Resilient Retail Futures

Where next for destination retail?

In the face of challenges from online, changing consumer lifestyles and new concerns for wellbeing and sustainability, what can Shopping Centres do to become fresh again?

Their formats and the experiences they offered hadn’t changed for years. They risk becoming retail wastelands as the ecommerce revolution took over their territory and raison d’etre.

eCommerce and Direct to Consumer brands which offered innovative and experiential reasons and ways to engage, whether physically or digitally through connected stores which blurred the line between shopping and experience, commerce and education, were capturing consumers’ hearts and wallets, whilst the typical Shopping Centre mainstay brands languished.

COVID has changed the retail landscape and our entire perception of the what, why and how we should shop and even whether we go out. It has shifted our sense of purpose and priorities, but rather than being the nail in the coffin for the traditional Shopping Centre, it represents a huge opportunity for these institutions to reposition and rethink their role and the way they work. Whilst in recent years store closures outpaced openings, in 2021 the opposite has been true.

People still want to shop in public. So here are three ways that future Shopping Centres could be better than they were before.


These centres need to become a new type of destination for experiences and places where we can truly feel what brands want us to feel and to understand their purpose and offering.

What if we could experience, products and brands in richer sensorial contexts? A new kind of try before you buy enabled by environments that digitally, physically and experientially mimicked those where we would use the products in reality — the wild, the home, a shared workspace.

Rather than being identikit units filled with products stacked on shelves, the structure of Shopping Centres could be designed to encourage the use of space that provides context and richness. These sensorially rich spaces would not only encourage purchase by providing a sense of real-world use, but also re-engagement. They would be fun, fresh and useful, places you would want to re-visit to see and feel what’s new.

The experiential purpose of a Shopping Centre could be taken further, to bring out a sense of community. People could be drawn together around grass roots initiatives, supporting each other, engaging with people with shared values, interests or those who need help. From shoppers to participants and citizens.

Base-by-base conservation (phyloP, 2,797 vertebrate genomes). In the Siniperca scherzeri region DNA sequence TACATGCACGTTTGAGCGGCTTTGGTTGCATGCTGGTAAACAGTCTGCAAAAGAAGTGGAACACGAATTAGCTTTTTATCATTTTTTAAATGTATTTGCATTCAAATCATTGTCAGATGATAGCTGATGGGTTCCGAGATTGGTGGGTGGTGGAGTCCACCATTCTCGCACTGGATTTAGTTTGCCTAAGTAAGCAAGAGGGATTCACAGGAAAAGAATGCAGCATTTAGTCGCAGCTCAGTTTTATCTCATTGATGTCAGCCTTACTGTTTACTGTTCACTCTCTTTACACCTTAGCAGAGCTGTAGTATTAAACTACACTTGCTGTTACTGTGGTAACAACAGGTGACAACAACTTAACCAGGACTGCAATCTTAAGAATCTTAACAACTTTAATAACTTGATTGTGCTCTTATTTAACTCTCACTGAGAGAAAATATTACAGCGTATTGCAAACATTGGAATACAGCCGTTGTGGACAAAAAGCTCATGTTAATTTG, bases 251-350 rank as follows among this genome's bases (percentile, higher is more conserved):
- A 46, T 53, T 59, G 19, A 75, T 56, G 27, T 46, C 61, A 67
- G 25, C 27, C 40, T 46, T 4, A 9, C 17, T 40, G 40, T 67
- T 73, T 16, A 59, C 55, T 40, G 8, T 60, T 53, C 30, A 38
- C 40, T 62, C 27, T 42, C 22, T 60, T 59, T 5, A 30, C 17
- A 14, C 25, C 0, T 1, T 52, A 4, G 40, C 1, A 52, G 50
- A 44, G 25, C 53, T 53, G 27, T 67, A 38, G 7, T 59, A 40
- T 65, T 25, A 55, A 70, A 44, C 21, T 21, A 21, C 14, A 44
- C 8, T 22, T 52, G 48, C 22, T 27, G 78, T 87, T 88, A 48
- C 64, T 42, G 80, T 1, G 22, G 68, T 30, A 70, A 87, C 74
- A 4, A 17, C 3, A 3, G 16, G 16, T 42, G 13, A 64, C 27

How could this look if the whole Shopping Centre experience was digitally connected? From the layout of the space, to the experiences offered and the people interacting with it, our connection to the Shopping Centre could be seamlessly driven digitally, so that we are constantly in touch with the brands, services and people who contribute to it.

This could take the concept of the Shopping Centre from a location of stuff to a destination for experiences and interactions.


To support these new types of experiences and interactions the use of space needs to be designed to adapt and flex quickly.

What would new retail developments look like if we can build them as open, flexible, theatrical spaces that could change to meet fast changing needs?

Reconfigurable systems could be integrated into the destination so that the layout and use of the space could be reorganised to respond and reflect the changing products, services and experiences that people want and enjoy. This will bring out the best of brands, by providing them with a framework upon which to experiment and innovate, whilst enticing consumers through the pull of newness and fun.

This shifting and shiftable space could be articulated to consumers and visitors through digital interfaces and a new language of location layout expression, so that people find the right balance of exploration and discovery inside the Shopping Centre.

There will be challenges to retrofitting existing developments, but the investment and effort will be worthwhile and will ensure the continued relevance of existing locations.


To reflect the new sense of purpose and concern for the environment that we increasingly share, retail developments need to become beacons of sustainability.

What if retail developments became more closed loop and circular, through energy use, food production, waste handling, or re-using raw materials and so on? What would it be like if they contributed or grew the food that was eaten there or used some of the space to create products that were micro-fabricated there? What if the Shopping Centre had the facilities to repair, to update and repurpose, not to only sell newness?

Using their popularity and scale to inform through delight, bringing people back under their roofs to experience new things in new ways, and interact with progressive brands and form new communities, Shopping Centres can become more resilient, multi-purpose destinations that will entice visitors and encourage them to be not only shoppers but participants in an experience that educates, innovates and connects us all more sustainably.

Author: Hugo Jamson, Creative Director at NewTerritory